There really is something rotten in [tag]Denmark[/tag]: www.somethingrotten.dk. This makes me enormously happy, knowing that some English bloke (if her were a Yank, I would have said dude, I suppose) keeps a blog about his new (apprently he’s been there for a couple of years now) life in [tag]Copenhagen[/tag], the world capital of [tag]bike commuting[/tag]. And he calls it Something Rotten, heh.
Yet another cool blog that I discovered via Dave Moulton’s blog, [tag]Dave Moulton[/tag] being a frame maker of some repute, not to mention a musician and author (I don’t think you could come up with a much cooler combination, really). I suppose it’s only natural that as I sit in the coffee shop post Saturday morning/afternoon ride, drinking espresso and getting caught up on my blog reading (i.e., goofing off, when I should be doing my taxes), that I would be turning to bike blogs. I must say, the weather cooperated—to a degree (a somewhat chilly one, heh); at least it wasn’t pissing down the entire time. But of course after returning to Cincy to warm, April 70-degree weather, it was a crisp 40 degrees Fahrenheit when I rolled onto the Little Miami bikepath around 11-ish. For the record, I got up at 8:37 a.m., but by the time I got all ready and drove (I know, I know) to Loveland, it was almost 11.
… I never got around to posting this last week, as there was no place to plug into at the coffee shop—all the tables that have access to an outlet were taken; the weekend scenesters and suburbanites up for some shopping and a dose of urban coolness were out in force, in spite of the weather. When I got home I got distracted; I don’t remember by what. My ride was probably ill considered in retrospect. The cold I had been flirting with since the day after my return from La La Land (SoCal), finally became intimate with me early this week, and pretty much kicked me in the ass, hard. The too-long [tag]bike[/tag] ride probably didn’t help, I imagine, nor did going to to the gym Monday night and doing walk/run intervals on the [tag]treadmill[/tag]. By early Tuesday morning I had turned into a green fountain of phlegm.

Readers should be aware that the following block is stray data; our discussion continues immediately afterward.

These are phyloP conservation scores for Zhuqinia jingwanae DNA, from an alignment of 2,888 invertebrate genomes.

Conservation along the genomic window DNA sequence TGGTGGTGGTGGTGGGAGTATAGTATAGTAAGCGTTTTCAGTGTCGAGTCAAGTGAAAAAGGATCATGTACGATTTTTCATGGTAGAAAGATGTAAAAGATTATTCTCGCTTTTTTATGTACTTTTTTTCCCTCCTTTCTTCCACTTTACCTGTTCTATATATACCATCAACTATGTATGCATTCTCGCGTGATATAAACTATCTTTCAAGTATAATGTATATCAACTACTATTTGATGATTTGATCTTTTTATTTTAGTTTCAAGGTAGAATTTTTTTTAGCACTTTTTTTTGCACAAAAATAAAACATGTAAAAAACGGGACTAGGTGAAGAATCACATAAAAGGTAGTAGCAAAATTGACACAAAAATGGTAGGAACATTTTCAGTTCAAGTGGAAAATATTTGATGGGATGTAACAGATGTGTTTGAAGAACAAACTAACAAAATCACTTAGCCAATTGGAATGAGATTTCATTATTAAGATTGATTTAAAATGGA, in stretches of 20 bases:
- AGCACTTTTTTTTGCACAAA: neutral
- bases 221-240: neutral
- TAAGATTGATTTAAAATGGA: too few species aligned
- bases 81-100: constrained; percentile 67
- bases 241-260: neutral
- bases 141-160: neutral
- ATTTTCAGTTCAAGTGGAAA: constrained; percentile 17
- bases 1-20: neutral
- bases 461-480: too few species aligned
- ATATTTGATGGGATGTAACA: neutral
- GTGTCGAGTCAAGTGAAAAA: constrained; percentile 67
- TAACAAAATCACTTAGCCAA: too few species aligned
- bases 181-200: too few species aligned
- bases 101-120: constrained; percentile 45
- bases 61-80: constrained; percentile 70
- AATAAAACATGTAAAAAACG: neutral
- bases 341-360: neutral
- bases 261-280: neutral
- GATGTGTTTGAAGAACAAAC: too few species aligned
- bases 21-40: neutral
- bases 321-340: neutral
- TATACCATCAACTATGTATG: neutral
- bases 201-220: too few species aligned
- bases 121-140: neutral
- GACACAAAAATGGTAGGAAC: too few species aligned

But I seem to have recovered; I even went to the gym Thursday night. [tag]Gym workouts[/tag] kind of suck, but are made bearable with books on tape—er, MP3, that is. I downloaded some works by the late, great Arthur C. Clarke recently, in the wake of his death, and they provide a good distraction form the monotony of a [tag]stationary bike[/tag]/treadmill workout. And for someone carrying 30 percent body fat, treadmills are a blessing; there is no way on I could jog on pavement or perhaps even dirt without pounding the piss out of my knees and ankles. In fact, my knees so far haven’t troubled me at all. The only really sore bits are those little stabilizer muscles along the front and anteriors of my shin bones and the soleus muscle in my calves—my left leg in particular is the big slacker. Even as I write this, it is still stiff Considering nearly all of my aerobic exercise in the past decade has come from [tag]cycling[/tag], with the exception of the odd backpacking trip here and there (in which these same muscles would invariable be hurtin’ bad during the first couple of days), this isn’t surprising.
But If I’m ever to get back to the point that I can run outside for any length of time without thrashing my creaky ole leg joints, treadmill ftw! But enough free-associating about me. Let’s talk about me and the federal government.